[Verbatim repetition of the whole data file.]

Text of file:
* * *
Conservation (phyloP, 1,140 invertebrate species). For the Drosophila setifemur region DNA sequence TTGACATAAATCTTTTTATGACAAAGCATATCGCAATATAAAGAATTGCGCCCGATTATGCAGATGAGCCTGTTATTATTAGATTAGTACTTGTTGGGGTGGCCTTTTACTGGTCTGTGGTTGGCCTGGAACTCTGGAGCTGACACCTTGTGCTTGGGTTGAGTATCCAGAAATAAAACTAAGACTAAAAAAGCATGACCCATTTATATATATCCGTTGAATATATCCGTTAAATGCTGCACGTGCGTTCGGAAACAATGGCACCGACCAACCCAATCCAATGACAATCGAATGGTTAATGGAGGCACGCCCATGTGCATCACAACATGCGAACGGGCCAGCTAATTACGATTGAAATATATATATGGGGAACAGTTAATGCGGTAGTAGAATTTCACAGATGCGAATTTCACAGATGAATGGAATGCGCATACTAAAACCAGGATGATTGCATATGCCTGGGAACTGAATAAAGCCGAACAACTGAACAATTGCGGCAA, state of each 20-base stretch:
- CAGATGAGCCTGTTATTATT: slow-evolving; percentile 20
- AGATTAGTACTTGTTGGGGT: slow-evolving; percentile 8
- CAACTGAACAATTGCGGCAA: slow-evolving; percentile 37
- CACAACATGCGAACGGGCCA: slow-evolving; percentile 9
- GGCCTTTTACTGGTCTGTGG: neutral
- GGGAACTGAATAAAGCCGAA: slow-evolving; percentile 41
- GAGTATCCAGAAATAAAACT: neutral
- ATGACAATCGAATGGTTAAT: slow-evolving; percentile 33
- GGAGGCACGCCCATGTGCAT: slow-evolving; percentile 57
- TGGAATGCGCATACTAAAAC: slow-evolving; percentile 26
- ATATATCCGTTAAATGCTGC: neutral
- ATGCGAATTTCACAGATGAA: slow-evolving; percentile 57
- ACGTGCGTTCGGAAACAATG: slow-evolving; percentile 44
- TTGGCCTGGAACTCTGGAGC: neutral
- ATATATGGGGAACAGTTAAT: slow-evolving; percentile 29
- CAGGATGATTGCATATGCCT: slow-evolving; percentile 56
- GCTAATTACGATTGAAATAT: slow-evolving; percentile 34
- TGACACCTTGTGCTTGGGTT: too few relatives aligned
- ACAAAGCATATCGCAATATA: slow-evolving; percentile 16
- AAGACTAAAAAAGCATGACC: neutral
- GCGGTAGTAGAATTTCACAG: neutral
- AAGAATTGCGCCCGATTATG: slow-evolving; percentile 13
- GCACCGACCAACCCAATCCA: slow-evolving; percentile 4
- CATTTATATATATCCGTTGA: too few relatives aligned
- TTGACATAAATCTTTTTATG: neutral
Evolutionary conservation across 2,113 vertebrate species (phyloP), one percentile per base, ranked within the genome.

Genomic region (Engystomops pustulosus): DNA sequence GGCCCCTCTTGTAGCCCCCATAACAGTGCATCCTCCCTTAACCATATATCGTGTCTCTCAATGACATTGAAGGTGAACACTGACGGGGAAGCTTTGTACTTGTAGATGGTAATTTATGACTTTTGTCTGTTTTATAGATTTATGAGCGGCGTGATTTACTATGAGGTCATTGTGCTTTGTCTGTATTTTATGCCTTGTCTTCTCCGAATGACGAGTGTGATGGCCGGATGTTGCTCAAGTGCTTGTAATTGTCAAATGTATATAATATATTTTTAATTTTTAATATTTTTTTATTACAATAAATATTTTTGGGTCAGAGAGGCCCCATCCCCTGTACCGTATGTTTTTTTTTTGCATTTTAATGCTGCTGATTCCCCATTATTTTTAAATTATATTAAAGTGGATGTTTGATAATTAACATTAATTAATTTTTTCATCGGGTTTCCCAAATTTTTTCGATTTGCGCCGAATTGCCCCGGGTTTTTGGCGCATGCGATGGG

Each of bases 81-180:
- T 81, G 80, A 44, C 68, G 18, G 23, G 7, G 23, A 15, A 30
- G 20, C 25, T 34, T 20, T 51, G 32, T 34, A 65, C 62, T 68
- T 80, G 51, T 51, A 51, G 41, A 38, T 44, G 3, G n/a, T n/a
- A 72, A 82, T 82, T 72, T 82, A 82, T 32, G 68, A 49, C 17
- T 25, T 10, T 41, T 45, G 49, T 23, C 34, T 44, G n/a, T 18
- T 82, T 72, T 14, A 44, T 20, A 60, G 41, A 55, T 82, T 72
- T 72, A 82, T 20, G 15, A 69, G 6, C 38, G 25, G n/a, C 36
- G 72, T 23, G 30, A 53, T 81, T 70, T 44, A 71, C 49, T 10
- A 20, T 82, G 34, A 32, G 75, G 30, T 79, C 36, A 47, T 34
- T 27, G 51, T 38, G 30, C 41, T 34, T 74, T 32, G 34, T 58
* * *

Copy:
Conservation (phyloP, 1,140 invertebrate species). For the Drosophila setifemur region DNA sequence TTGACATAAATCTTTTTATGACAAAGCATATCGCAATATAAAGAATTGCGCCCGATTATGCAGATGAGCCTGTTATTATTAGATTAGTACTTGTTGGGGTGGCCTTTTACTGGTCTGTGGTTGGCCTGGAACTCTGGAGCTGACACCTTGTGCTTGGGTTGAGTATCCAGAAATAAAACTAAGACTAAAAAAGCATGACCCATTTATATATATCCGTTGAATATATCCGTTAAATGCTGCACGTGCGTTCGGAAACAATGGCACCGACCAACCCAATCCAATGACAATCGAATGGTTAATGGAGGCACGCCCATGTGCATCACAACATGCGAACGGGCCAGCTAATTACGATTGAAATATATATATGGGGAACAGTTAATGCGGTAGTAGAATTTCACAGATGCGAATTTCACAGATGAATGGAATGCGCATACTAAAACCAGGATGATTGCATATGCCTGGGAACTGAATAAAGCCGAACAACTGAACAATTGCGGCAA, state of each 20-base stretch:
- CAGATGAGCCTGTTATTATT: slow-evolving; percentile 20
- AGATTAGTACTTGTTGGGGT: slow-evolving; percentile 8
- CAACTGAACAATTGCGGCAA: slow-evolving; percentile 37
- CACAACATGCGAACGGGCCA: slow-evolving; percentile 9
- GGCCTTTTACTGGTCTGTGG: neutral
- GGGAACTGAATAAAGCCGAA: slow-evolving; percentile 41
- GAGTATCCAGAAATAAAACT: neutral
- ATGACAATCGAATGGTTAAT: slow-evolving; percentile 33
- GGAGGCACGCCCATGTGCAT: slow-evolving; percentile 57
- TGGAATGCGCATACTAAAAC: slow-evolving; percentile 26
- ATATATCCGTTAAATGCTGC: neutral
- ATGCGAATTTCACAGATGAA: slow-evolving; percentile 57
- ACGTGCGTTCGGAAACAATG: slow-evolving; percentile 44
- TTGGCCTGGAACTCTGGAGC: neutral
- ATATATGGGGAACAGTTAAT: slow-evolving; percentile 29
- CAGGATGATTGCATATGCCT: slow-evolving; percentile 56
- GCTAATTACGATTGAAATAT: slow-evolving; percentile 34
- TGACACCTTGTGCTTGGGTT: too few relatives aligned
- ACAAAGCATATCGCAATATA: slow-evolving; percentile 16
- AAGACTAAAAAAGCATGACC: neutral
- GCGGTAGTAGAATTTCACAG: neutral
- AAGAATTGCGCCCGATTATG: slow-evolving; percentile 13
- GCACCGACCAACCCAATCCA: slow-evolving; percentile 4
- CATTTATATATATCCGTTGA: too few relatives aligned
- TTGACATAAATCTTTTTATG: neutral
Evolutionary conservation across 2,113 vertebrate species (phyloP), one percentile per base, ranked within the genome.

Genomic region (Engystomops pustulosus): DNA sequence GGCCCCTCTTGTAGCCCCCATAACAGTGCATCCTCCCTTAACCATATATCGTGTCTCTCAATGACATTGAAGGTGAACACTGACGGGGAAGCTTTGTACTTGTAGATGGTAATTTATGACTTTTGTCTGTTTTATAGATTTATGAGCGGCGTGATTTACTATGAGGTCATTGTGCTTTGTCTGTATTTTATGCCTTGTCTTCTCCGAATGACGAGTGTGATGGCCGGATGTTGCTCAAGTGCTTGTAATTGTCAAATGTATATAATATATTTTTAATTTTTAATATTTTTTTATTACAATAAATATTTTTGGGTCAGAGAGGCCCCATCCCCTGTACCGTATGTTTTTTTTTTGCATTTTAATGCTGCTGATTCCCCATTATTTTTAAATTATATTAAAGTGGATGTTTGATAATTAACATTAATTAATTTTTTCATCGGGTTTCCCAAATTTTTTCGATTTGCGCCGAATTGCCCCGGGTTTTTGGCGCATGCGATGGG

Each of bases 81-180:
- T 81, G 80, A 44, C 68, G 18, G 23, G 7, G 23, A 15, A 30
- G 20, C 25, T 34, T 20, T 51, G 32, T 34, A 65, C 62, T 68
- T 80, G 51, T 51, A 51, G 41, A 38, T 44, G 3, G n/a, T n/a
- A 72, A 82, T 82, T 72, T 82, A 82, T 32, G 68, A 49, C 17
- T 25, T 10, T 41, T 45, G 49, T 23, C 34, T 44, G n/a, T 18
- T 82, T 72, T 14, A 44, T 20, A 60, G 41, A 55, T 82, T 72
- T 72, A 82, T 20, G 15, A 69, G 6, C 38, G 25, G n/a, C 36
- G 72, T 23, G 30, A 53, T 81, T 70, T 44, A 71, C 49, T 10
- A 20, T 82, G 34, A 32, G 75, G 30, T 79, C 36, A 47, T 34
- T 27, G 51, T 38, G 30, C 41, T 34, T 74, T 32, G 34, T 58